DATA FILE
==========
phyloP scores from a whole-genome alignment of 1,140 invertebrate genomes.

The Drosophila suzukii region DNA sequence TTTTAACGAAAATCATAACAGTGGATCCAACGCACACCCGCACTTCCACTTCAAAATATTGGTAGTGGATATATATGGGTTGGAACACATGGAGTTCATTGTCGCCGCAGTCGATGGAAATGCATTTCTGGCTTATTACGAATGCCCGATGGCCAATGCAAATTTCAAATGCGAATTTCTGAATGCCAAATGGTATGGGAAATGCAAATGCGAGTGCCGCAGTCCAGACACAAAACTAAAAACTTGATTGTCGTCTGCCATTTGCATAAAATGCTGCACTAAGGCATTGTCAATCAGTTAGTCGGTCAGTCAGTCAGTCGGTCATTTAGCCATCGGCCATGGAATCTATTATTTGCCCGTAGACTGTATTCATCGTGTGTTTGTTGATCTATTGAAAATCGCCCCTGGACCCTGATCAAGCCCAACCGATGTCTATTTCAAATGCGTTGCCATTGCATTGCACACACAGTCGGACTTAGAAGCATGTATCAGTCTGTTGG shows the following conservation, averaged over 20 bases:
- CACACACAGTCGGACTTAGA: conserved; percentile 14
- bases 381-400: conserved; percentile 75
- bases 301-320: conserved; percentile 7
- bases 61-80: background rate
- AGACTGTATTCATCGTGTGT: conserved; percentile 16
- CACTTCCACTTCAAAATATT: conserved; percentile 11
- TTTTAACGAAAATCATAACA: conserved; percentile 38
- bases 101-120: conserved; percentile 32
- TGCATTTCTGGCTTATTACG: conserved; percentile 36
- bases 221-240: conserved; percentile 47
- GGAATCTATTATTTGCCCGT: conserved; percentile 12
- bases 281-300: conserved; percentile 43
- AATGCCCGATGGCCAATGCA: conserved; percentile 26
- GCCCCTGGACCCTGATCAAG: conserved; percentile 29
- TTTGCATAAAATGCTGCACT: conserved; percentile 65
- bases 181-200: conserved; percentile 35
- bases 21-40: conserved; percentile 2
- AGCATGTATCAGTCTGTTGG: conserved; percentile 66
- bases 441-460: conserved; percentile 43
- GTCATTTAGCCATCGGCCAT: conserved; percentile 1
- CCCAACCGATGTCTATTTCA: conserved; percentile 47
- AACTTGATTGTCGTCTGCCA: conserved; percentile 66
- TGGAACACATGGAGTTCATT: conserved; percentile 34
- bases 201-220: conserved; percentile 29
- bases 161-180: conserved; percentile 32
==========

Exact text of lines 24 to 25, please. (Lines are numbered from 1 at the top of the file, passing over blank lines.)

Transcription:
- AACTTGATTGTCGTCTGCCA: conserved; percentile 66
- TGGAACACATGGAGTTCATT: conserved; percentile 34